O.C. Airport Plan Would Encourage Discount Carriers
Seeking to address the rapid changes in the airline industry, John Wayne Airport officials Monday disclosed a plan that could clear the way for new discount-oriented airlines, including Reno Air, to start service from Orange County.
The recommendations call for allowing airlines already serving the airport to share landing slots with carriers that do not currently serve the airport. It is similar to an arrangement backed by Reno Air and American Airlines earlier this summer.
If adopted, the “access plan” would represent a marked change from the present method of allocating flight slots every year at the noise-controlled airport.
For the past decade, airlines were only allowed to begin service if they won landing slots during an annual reallocation by the county Board of Supervisors.
Under the proposal, an airline could pick up slots either through the reallocation or through an affiliation with another carrier already operating at John Wayne.
To start, the host airline would have to permanently hand over two landing slots to a partner that is new to the airport. Then it could vary the number of additional slots it gives away up to a maximum of half of its authorized allocation.
By requiring a mandatory two-flight minimum, airport officials are trying to ensure that the new carrier would maintain a presence at John Wayne even if its partnership with its host should end.
The idea of sharing landing slots became an issue two months ago when Reno Air, an upstart regional carrier that offers low fares, wanted to pick up as many as a half-dozen landing slots from American Airlines under a marketing agreement between the two.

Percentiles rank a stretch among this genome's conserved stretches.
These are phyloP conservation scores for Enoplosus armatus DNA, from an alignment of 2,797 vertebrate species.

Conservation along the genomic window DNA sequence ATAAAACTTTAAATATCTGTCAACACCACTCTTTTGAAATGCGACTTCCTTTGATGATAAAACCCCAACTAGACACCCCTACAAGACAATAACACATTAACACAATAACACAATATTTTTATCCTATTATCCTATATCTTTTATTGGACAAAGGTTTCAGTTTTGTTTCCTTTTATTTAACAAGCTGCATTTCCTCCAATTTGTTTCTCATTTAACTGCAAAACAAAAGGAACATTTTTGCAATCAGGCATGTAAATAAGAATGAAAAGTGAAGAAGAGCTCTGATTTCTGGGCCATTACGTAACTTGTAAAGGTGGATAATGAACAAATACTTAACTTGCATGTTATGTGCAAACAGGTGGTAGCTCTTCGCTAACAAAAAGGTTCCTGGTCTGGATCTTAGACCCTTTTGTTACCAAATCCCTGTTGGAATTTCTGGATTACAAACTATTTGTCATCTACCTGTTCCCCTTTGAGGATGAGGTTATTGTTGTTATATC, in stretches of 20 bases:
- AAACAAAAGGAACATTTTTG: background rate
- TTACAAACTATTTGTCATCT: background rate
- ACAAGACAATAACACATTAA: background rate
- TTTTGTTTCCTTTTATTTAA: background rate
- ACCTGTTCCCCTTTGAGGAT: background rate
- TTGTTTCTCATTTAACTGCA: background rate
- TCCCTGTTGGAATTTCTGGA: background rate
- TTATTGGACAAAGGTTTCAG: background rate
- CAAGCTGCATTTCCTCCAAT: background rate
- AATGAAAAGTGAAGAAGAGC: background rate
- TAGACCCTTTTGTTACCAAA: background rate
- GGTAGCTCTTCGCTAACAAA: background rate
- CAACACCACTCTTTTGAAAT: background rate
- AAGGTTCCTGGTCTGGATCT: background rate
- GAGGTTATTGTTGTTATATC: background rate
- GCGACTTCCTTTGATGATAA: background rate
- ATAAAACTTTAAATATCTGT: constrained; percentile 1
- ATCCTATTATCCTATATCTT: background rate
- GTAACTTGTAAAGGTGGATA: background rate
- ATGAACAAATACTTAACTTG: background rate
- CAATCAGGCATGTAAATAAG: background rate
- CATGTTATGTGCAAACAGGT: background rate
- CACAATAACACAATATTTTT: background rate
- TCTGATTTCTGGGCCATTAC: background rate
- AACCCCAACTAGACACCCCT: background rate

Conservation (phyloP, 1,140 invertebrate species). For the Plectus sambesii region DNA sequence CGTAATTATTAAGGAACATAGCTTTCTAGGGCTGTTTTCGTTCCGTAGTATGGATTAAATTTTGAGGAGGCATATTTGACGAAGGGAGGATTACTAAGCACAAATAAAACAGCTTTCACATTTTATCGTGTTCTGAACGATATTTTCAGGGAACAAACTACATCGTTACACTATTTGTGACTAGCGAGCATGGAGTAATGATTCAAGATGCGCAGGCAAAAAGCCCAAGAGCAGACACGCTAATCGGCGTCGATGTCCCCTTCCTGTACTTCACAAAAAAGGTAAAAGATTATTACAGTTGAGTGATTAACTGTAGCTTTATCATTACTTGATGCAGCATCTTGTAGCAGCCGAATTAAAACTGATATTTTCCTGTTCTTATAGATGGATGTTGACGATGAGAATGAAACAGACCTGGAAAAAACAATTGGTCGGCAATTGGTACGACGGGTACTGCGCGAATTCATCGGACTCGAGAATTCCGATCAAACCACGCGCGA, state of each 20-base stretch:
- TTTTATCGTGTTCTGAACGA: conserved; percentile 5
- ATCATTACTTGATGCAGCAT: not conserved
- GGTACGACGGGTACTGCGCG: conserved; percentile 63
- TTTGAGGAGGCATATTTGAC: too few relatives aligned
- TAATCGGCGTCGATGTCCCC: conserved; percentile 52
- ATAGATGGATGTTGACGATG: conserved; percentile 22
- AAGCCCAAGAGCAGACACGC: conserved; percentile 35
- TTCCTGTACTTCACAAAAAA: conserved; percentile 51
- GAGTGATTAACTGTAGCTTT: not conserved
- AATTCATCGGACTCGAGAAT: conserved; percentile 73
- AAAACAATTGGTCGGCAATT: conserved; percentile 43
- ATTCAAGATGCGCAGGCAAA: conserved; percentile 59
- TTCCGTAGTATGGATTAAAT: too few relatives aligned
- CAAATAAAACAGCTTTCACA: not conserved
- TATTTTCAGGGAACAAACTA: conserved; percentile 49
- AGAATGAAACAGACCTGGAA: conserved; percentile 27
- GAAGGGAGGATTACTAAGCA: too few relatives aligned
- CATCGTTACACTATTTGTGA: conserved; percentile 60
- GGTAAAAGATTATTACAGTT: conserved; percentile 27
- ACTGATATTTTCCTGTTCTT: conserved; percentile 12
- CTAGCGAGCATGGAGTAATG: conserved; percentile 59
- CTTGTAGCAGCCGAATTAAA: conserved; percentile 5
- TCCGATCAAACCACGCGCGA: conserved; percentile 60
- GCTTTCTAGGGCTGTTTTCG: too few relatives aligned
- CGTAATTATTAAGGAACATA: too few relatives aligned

American wanted to drop six flights to San Jose that it deemed unprofitable. But Reno Air, with lower operating costs, thought it could turn a dollar on the same route while participating in American’s frequent-flier program and other customer loyalty programs.
Just as Reno Air service to San Jose was due to start, however, the plan went awry. Other airlines objected, saying it was unfair to allow Reno Air to skip ahead of other carriers dutifully waiting for the annual reallocation. Federal regulators expressed concern about restrictions being placed on Reno Air’s service by the airport.
Reno Air withdrew the plan and decided to wait for whatever new policy the airport eventually adopted.
“Airport staff has put in a lot of effort to try to understand the issues and concerns of carriers, the FAA and Department of Transportation and the traveling public and it may be a difficult balance to achieve,” said airport spokeswoman Courtney C. Wiercioch.
The plan now undergoes another round of comment from the airlines at John Wayne, then goes to the Airport Commission and Board of Supervisors for approval. Airport staffers said they hope the matter can come to a final vote Sept. 20.
The new plan could meet opposition from some airlines that have already lobbied against allowing affiliations between carriers, such as United Airlines and USAir. Representatives of those two carriers could not be reached for comment late Monday.
But for Reno Air, the recommendations seem favorable.
“It appears to be a very fair policy which liberalizes access to the airport,” said Robert M. Rowen, a Reno Air vice president. “We’re very eager to start serving Orange County.”
The recommendations also try to address other changes in the airline industry, such as linkages between national and international carriers.
The plan asks that airlines like Northwest and USAir be allowed to install signs that indicate their affiliation with KLM Royal Dutch Airlines and British Airways, respectively, even though the international carriers do not operate any flights at John Wayne.
“The industry has changed since the original affiliation policy was adopted and the county is attempting to be responsive to that change while protecting the county’s interests and allowing carriers operating flexibility,” Wiercioch said.